Quantum computing is debatably the upcoming primary landmark for tech firms, but until you are the likes of IBM or Google, it is a fairly pricey endeavor. But Amazon—which up until now has been very silent on the quantum end—has goal to provide a quantum computing platform to firms via the internet, thus removing some of the prices and other hurdles related with pursuing the tech.
Rather than developing its own quantum device (which comprises a lot of money), AWS has rolled out Braket (so dubbed for the common notation of quantum phases) in association with IonQ, D-Wave, and Rigetti. The platform makes these firms’ quantum devices accessible via the cloud, letting researchers and developers to play around with quantum circuits and qubits, and to test quantum mechanisms in a simulated surrounding. Consumers can develop their own mechanisms from ground, or work with a group of pre-developed ones. Everything is used via a solo interface.
AWS is also rolling out the AWS Quantum Solutions Lab and the AWS Center for Quantum Computing. Again, this neither involves Amazon developing its own quantum device, but instead they make a network for the exploration and advancement of the tech. It is a smart decision for Amazon. It gives them a place in the quantum game without the eye-watering monetary risk, and unlocks up the technology to those that could not otherwise ever expect to use it. Microsoft rolled out a same service—Azure Quantum—previous month, while Q Experience by IBM is already well settled, so it appears that attaining quantum supremacy may not be main goal of the tech after all.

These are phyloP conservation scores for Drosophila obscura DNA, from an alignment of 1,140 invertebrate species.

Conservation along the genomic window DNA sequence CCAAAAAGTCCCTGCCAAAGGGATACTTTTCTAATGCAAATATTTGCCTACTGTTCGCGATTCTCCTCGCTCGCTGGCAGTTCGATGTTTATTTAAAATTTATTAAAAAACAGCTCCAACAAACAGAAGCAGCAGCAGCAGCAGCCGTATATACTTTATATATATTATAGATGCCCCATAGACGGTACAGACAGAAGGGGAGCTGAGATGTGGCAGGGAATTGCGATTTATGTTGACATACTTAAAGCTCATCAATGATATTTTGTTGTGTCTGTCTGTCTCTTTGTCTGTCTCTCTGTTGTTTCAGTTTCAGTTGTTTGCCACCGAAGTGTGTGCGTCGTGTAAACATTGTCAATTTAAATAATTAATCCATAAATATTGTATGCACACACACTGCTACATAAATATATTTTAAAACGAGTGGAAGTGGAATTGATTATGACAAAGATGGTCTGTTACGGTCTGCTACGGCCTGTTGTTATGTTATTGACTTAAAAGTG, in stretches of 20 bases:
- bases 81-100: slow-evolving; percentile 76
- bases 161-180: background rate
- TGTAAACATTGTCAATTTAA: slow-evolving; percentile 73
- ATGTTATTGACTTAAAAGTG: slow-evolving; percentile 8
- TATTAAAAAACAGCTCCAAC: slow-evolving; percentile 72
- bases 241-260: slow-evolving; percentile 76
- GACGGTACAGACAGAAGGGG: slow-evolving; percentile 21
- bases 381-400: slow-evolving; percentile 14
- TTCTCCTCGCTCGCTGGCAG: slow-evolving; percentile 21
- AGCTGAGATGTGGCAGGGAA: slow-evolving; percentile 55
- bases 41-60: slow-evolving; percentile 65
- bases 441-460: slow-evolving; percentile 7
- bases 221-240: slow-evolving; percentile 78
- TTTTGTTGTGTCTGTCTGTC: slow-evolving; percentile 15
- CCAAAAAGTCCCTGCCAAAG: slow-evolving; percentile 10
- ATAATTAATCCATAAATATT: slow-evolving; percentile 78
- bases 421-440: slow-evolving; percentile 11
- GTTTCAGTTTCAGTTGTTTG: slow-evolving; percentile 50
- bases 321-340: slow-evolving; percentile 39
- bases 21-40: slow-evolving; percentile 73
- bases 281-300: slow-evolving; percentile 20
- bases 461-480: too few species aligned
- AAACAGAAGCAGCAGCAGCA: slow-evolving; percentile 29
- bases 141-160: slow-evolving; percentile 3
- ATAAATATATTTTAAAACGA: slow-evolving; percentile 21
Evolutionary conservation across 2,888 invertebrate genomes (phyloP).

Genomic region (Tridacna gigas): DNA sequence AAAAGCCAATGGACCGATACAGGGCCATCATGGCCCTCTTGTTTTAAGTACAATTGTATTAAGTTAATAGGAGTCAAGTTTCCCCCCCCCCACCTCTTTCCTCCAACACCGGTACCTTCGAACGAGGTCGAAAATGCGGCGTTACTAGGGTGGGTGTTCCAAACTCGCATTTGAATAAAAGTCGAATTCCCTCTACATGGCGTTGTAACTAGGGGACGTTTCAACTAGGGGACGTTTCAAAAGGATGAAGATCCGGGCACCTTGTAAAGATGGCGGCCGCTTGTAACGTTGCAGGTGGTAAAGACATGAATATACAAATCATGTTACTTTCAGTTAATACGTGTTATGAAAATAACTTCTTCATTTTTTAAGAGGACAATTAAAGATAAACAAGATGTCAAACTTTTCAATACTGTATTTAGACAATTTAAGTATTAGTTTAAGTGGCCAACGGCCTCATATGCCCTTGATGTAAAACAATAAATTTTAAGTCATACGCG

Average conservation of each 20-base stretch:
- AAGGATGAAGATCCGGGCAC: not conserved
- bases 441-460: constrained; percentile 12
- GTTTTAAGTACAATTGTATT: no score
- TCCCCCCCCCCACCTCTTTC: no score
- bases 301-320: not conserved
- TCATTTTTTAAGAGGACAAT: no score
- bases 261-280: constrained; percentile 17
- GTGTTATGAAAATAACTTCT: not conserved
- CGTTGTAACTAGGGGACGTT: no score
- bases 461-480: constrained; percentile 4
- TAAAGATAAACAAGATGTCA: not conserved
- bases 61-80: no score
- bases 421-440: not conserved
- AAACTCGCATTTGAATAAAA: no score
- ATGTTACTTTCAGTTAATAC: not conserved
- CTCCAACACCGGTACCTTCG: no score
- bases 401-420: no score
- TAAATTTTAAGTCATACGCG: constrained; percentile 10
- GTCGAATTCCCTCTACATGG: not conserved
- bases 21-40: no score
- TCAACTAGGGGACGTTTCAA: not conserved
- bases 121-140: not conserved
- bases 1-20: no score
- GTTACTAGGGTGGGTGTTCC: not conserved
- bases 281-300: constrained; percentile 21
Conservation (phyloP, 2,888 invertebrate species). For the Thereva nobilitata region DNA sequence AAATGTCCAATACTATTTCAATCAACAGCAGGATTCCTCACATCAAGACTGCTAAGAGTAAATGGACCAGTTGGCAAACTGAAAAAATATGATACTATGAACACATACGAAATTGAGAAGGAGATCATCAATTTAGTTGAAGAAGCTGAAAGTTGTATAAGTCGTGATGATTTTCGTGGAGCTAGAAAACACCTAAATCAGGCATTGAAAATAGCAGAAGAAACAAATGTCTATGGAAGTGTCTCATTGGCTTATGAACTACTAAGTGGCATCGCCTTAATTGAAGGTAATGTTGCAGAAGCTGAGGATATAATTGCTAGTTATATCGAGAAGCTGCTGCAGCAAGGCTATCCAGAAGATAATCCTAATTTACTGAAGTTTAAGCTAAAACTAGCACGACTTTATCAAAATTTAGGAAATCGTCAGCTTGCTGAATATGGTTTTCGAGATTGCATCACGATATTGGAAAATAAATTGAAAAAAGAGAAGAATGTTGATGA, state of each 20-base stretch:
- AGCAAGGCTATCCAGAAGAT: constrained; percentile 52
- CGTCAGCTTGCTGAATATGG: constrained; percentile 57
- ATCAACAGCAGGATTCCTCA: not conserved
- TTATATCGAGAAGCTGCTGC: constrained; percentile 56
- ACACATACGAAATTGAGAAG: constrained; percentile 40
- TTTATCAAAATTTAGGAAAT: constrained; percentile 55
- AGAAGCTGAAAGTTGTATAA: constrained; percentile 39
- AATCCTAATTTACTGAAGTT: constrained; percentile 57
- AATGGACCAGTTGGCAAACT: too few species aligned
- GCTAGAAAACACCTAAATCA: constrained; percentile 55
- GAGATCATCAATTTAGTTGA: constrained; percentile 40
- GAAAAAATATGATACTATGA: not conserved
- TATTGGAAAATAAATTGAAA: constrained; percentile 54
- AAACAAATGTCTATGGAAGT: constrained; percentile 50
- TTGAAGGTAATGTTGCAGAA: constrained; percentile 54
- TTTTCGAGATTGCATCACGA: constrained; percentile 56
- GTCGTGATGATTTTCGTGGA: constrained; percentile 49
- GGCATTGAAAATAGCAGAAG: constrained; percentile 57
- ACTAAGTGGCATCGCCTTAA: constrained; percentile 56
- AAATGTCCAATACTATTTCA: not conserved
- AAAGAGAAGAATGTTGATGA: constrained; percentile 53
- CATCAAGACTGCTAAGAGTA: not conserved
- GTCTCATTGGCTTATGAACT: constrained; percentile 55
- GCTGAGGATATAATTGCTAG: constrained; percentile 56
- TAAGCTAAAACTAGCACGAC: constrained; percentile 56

On a related note, Google earlier claimed that it is standing by its statement that it has attained quantum supremacy—marking a huge milestone in computing study.